Seeking accreditation from the ECFA in 2009, increasing its board of directors from eight to 12 members and increasing frequency of board meetings to twice a year were the only changes adopted by the ministry, Potter told CP, in the wake of the Senate investigation.

"These were the only changes made. We were already fully compliant with IRS laws and no further changes were necessary as a result of the Senate Finance Committee investigation. We wanted to join the ECFA to be a part of an organization that provides guidance and oversight to religious organizations," Potter said.

In the concluding report released by Grassley, the senator maintained concern over the "the personal use of church-owned airplanes, luxury homes and credit cards by pastors and their families" and questioned "the lack of oversight of finances by boards often packed with the televangelists' relatives and friends," The Associated Press reported at the time.

The Senate committee handed the policy issues over to ECFA to study, Dan Busby, president of the accreditation organization told CP. The ECFA president explained that his organization then formed a national commission on accountability policies for religious organizations. The committee produced two reports, including one entitled "Enhancing Accountability for the Religious and Broader Nonprofit Sector."

The resulting recommendation from the committee, composed of "80 religious leaders from across all major faith lines," was to let these non-profit organizations monitor themselves — since the IRS already has laws regulating charities.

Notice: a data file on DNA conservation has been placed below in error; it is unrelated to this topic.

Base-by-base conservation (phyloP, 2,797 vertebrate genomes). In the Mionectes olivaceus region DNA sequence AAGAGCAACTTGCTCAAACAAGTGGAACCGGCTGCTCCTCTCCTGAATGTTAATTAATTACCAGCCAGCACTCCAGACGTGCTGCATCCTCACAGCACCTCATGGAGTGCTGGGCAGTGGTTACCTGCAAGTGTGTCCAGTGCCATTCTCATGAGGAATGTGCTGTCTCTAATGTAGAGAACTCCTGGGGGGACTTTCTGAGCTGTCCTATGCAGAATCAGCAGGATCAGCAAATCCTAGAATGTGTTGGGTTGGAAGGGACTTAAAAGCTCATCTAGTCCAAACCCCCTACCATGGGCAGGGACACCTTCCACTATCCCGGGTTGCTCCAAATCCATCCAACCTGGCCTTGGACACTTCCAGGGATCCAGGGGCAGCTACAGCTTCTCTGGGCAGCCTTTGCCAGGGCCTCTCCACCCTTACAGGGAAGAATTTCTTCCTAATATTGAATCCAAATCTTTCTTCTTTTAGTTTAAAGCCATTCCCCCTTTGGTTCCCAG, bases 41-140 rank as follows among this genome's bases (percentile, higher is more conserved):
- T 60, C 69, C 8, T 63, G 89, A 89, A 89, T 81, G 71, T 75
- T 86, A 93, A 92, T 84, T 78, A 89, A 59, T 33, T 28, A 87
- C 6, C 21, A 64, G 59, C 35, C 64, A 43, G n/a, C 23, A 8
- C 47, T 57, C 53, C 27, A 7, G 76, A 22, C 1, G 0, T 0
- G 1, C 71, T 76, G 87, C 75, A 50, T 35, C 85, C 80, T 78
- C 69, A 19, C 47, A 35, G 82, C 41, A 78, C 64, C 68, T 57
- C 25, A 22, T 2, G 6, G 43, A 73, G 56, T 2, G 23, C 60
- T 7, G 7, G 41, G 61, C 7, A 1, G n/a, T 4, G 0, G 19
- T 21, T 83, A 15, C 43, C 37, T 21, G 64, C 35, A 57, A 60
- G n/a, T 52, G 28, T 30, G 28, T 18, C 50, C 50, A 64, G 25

As a 501(c)(3) charitable organization, Joyce Meyer Ministries is classified as a "church" by IRS guidelines. The IRS prohibits heads or insiders of such nonprofits from gaining "excessive economic benefit" from their organizations. However, the IRS does not provide numerical guidelines for what it considers "fair" or "reasonable" compensation. A tax exempt status can be jeopardized if the nonprofit's activities "serve the private interests of any individual or organization" instead of "the poor or the distressed or the community at large" (for example). JMM, like any church, synagogue or mosque, is exempt from otherwise mandatory federal income tax and can opt out of filing the related 990 form disclosing its financial dealings.

"The long and short of that project that took a year or so to complete, we said basically there are enough laws on the books right now to monitor religious organizations if there are outliers, if there are concerns about ministries today, the Internal Revenue Service has the power to address those. So while the senator's staff had really pushed for more legislation, our response was 'no more legislation,'" Busby told CP.

Some might consider the Grassley investigation fruitless since it lacked teeth to enforce participation from these ministries, and in the end, left these nonprofits to simply monitor themselves. In other words, these ministries have gone about their businesses as usual, except perhaps for Meyer.

"That's true. Only Joyce Meyer Ministries...stepped up to be accredited. The others, various things have happened," Busby said, noting the divorce of Randy and Paula White and the leadership reshuffling of the church they founded, Without Walls International Church.

"Bottom line is, we accredit and monitor Joyce Meyer Ministries… We did not accredit the other entities that were investigated by Sen. Grassley," Busby added.

Email this CP reporter at nicola.menzie(at)christianpost.com | Follow this CP reporter on Twitter.